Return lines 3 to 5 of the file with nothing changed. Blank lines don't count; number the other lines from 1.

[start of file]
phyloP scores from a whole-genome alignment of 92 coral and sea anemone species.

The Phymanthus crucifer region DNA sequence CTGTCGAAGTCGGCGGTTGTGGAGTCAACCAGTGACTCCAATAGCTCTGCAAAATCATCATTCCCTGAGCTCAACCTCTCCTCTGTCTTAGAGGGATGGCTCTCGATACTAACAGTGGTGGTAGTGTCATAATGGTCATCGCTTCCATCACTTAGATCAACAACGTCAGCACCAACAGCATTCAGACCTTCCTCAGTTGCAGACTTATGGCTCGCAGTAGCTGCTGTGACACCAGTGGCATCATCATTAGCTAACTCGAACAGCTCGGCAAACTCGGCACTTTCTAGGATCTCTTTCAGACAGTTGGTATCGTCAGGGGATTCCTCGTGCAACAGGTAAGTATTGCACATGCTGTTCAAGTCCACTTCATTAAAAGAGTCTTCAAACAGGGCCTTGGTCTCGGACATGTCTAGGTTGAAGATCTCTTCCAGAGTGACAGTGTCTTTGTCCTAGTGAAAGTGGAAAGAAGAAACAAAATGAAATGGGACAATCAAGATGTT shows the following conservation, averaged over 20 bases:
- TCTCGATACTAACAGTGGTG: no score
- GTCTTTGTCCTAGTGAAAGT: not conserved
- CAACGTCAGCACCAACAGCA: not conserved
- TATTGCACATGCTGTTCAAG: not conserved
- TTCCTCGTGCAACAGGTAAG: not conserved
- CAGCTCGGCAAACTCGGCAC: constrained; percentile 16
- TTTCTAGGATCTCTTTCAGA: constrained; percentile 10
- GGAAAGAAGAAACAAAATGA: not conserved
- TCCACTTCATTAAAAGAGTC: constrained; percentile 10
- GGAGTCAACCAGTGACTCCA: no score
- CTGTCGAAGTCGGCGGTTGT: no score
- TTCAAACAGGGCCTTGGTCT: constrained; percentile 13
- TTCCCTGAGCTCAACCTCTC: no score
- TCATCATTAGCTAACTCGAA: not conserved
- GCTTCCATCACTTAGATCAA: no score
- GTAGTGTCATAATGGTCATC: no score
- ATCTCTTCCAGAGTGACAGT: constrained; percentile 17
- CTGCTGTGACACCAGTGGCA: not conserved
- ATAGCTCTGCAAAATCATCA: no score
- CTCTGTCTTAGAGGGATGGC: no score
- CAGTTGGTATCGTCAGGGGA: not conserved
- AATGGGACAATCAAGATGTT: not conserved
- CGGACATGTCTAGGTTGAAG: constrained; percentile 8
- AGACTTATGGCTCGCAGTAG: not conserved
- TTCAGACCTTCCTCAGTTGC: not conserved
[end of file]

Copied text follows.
- TCTCGATACTAACAGTGGTG: no score
- GTCTTTGTCCTAGTGAAAGT: not conserved
- CAACGTCAGCACCAACAGCA: not conserved